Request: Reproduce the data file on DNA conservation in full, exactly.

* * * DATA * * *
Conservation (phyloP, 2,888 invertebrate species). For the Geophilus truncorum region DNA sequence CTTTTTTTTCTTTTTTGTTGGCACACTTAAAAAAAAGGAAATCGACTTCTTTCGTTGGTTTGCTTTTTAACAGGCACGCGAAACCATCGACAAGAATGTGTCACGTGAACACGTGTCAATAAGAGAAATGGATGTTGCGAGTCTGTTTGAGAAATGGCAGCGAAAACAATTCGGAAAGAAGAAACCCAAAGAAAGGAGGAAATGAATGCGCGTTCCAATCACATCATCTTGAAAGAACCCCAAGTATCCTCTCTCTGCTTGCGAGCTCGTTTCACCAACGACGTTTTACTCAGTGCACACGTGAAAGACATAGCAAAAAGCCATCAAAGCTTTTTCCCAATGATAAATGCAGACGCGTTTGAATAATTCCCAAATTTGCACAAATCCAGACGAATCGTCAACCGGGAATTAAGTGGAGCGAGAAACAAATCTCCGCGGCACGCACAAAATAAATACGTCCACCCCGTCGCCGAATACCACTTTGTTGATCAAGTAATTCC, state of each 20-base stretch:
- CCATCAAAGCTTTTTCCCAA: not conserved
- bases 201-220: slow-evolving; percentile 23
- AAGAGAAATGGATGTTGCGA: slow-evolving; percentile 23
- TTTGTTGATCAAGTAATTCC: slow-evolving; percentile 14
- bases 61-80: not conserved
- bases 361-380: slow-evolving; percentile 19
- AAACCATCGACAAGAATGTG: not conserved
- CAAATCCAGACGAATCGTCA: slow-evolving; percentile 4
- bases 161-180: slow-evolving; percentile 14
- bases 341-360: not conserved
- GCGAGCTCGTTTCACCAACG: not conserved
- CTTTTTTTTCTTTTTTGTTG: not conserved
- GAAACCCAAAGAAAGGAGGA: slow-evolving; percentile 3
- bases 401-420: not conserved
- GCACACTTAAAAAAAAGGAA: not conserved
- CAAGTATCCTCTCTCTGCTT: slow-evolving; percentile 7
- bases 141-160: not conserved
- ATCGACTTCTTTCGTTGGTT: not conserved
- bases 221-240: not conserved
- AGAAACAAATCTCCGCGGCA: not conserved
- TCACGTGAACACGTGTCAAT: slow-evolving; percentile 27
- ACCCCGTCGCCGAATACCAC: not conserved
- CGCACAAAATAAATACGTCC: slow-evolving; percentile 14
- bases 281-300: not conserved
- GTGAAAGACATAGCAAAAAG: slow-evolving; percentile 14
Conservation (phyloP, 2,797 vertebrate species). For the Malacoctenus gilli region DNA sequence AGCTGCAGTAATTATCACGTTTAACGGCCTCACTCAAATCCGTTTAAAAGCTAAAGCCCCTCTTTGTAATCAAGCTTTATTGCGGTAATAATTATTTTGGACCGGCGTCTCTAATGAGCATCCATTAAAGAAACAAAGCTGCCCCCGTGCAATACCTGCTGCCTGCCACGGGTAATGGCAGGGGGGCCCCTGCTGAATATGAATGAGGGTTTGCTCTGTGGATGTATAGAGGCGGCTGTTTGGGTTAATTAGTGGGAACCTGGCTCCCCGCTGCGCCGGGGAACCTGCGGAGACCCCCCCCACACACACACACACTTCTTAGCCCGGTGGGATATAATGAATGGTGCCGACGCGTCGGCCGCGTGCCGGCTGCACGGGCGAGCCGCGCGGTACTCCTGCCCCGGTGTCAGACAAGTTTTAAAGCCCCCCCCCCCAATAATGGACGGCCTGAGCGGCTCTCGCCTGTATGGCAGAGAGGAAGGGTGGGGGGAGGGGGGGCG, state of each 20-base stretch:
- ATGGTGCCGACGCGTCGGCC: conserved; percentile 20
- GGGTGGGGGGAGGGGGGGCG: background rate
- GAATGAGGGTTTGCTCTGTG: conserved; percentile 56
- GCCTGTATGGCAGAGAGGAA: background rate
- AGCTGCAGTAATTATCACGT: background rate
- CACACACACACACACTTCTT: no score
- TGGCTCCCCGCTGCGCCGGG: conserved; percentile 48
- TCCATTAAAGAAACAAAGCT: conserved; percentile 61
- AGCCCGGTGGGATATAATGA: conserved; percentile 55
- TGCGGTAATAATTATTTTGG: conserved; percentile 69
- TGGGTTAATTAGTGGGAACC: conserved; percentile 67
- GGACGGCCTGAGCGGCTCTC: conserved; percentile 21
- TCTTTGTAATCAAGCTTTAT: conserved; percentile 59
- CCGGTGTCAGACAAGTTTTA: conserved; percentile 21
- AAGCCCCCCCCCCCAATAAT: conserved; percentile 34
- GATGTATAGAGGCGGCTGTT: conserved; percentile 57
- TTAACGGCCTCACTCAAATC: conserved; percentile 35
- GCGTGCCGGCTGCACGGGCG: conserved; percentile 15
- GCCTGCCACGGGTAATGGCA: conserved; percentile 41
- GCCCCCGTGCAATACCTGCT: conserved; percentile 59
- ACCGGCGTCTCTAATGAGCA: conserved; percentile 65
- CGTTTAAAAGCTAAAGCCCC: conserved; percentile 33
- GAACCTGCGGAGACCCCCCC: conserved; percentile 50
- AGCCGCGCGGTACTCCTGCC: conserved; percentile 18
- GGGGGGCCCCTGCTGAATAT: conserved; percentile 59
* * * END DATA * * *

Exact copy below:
Conservation (phyloP, 2,888 invertebrate species). For the Geophilus truncorum region DNA sequence CTTTTTTTTCTTTTTTGTTGGCACACTTAAAAAAAAGGAAATCGACTTCTTTCGTTGGTTTGCTTTTTAACAGGCACGCGAAACCATCGACAAGAATGTGTCACGTGAACACGTGTCAATAAGAGAAATGGATGTTGCGAGTCTGTTTGAGAAATGGCAGCGAAAACAATTCGGAAAGAAGAAACCCAAAGAAAGGAGGAAATGAATGCGCGTTCCAATCACATCATCTTGAAAGAACCCCAAGTATCCTCTCTCTGCTTGCGAGCTCGTTTCACCAACGACGTTTTACTCAGTGCACACGTGAAAGACATAGCAAAAAGCCATCAAAGCTTTTTCCCAATGATAAATGCAGACGCGTTTGAATAATTCCCAAATTTGCACAAATCCAGACGAATCGTCAACCGGGAATTAAGTGGAGCGAGAAACAAATCTCCGCGGCACGCACAAAATAAATACGTCCACCCCGTCGCCGAATACCACTTTGTTGATCAAGTAATTCC, state of each 20-base stretch:
- CCATCAAAGCTTTTTCCCAA: not conserved
- bases 201-220: slow-evolving; percentile 23
- AAGAGAAATGGATGTTGCGA: slow-evolving; percentile 23
- TTTGTTGATCAAGTAATTCC: slow-evolving; percentile 14
- bases 61-80: not conserved
- bases 361-380: slow-evolving; percentile 19
- AAACCATCGACAAGAATGTG: not conserved
- CAAATCCAGACGAATCGTCA: slow-evolving; percentile 4
- bases 161-180: slow-evolving; percentile 14
- bases 341-360: not conserved
- GCGAGCTCGTTTCACCAACG: not conserved
- CTTTTTTTTCTTTTTTGTTG: not conserved
- GAAACCCAAAGAAAGGAGGA: slow-evolving; percentile 3
- bases 401-420: not conserved
- GCACACTTAAAAAAAAGGAA: not conserved
- CAAGTATCCTCTCTCTGCTT: slow-evolving; percentile 7
- bases 141-160: not conserved
- ATCGACTTCTTTCGTTGGTT: not conserved
- bases 221-240: not conserved
- AGAAACAAATCTCCGCGGCA: not conserved
- TCACGTGAACACGTGTCAAT: slow-evolving; percentile 27
- ACCCCGTCGCCGAATACCAC: not conserved
- CGCACAAAATAAATACGTCC: slow-evolving; percentile 14
- bases 281-300: not conserved
- GTGAAAGACATAGCAAAAAG: slow-evolving; percentile 14
Conservation (phyloP, 2,797 vertebrate species). For the Malacoctenus gilli region DNA sequence AGCTGCAGTAATTATCACGTTTAACGGCCTCACTCAAATCCGTTTAAAAGCTAAAGCCCCTCTTTGTAATCAAGCTTTATTGCGGTAATAATTATTTTGGACCGGCGTCTCTAATGAGCATCCATTAAAGAAACAAAGCTGCCCCCGTGCAATACCTGCTGCCTGCCACGGGTAATGGCAGGGGGGCCCCTGCTGAATATGAATGAGGGTTTGCTCTGTGGATGTATAGAGGCGGCTGTTTGGGTTAATTAGTGGGAACCTGGCTCCCCGCTGCGCCGGGGAACCTGCGGAGACCCCCCCCACACACACACACACTTCTTAGCCCGGTGGGATATAATGAATGGTGCCGACGCGTCGGCCGCGTGCCGGCTGCACGGGCGAGCCGCGCGGTACTCCTGCCCCGGTGTCAGACAAGTTTTAAAGCCCCCCCCCCCAATAATGGACGGCCTGAGCGGCTCTCGCCTGTATGGCAGAGAGGAAGGGTGGGGGGAGGGGGGGCG, state of each 20-base stretch:
- ATGGTGCCGACGCGTCGGCC: conserved; percentile 20
- GGGTGGGGGGAGGGGGGGCG: background rate
- GAATGAGGGTTTGCTCTGTG: conserved; percentile 56
- GCCTGTATGGCAGAGAGGAA: background rate
- AGCTGCAGTAATTATCACGT: background rate
- CACACACACACACACTTCTT: no score
- TGGCTCCCCGCTGCGCCGGG: conserved; percentile 48
- TCCATTAAAGAAACAAAGCT: conserved; percentile 61
- AGCCCGGTGGGATATAATGA: conserved; percentile 55
- TGCGGTAATAATTATTTTGG: conserved; percentile 69
- TGGGTTAATTAGTGGGAACC: conserved; percentile 67
- GGACGGCCTGAGCGGCTCTC: conserved; percentile 21
- TCTTTGTAATCAAGCTTTAT: conserved; percentile 59
- CCGGTGTCAGACAAGTTTTA: conserved; percentile 21
- AAGCCCCCCCCCCCAATAAT: conserved; percentile 34
- GATGTATAGAGGCGGCTGTT: conserved; percentile 57
- TTAACGGCCTCACTCAAATC: conserved; percentile 35
- GCGTGCCGGCTGCACGGGCG: conserved; percentile 15
- GCCTGCCACGGGTAATGGCA: conserved; percentile 41
- GCCCCCGTGCAATACCTGCT: conserved; percentile 59
- ACCGGCGTCTCTAATGAGCA: conserved; percentile 65
- CGTTTAAAAGCTAAAGCCCC: conserved; percentile 33
- GAACCTGCGGAGACCCCCCC: conserved; percentile 50
- AGCCGCGCGGTACTCCTGCC: conserved; percentile 18
- GGGGGGCCCCTGCTGAATAT: conserved; percentile 59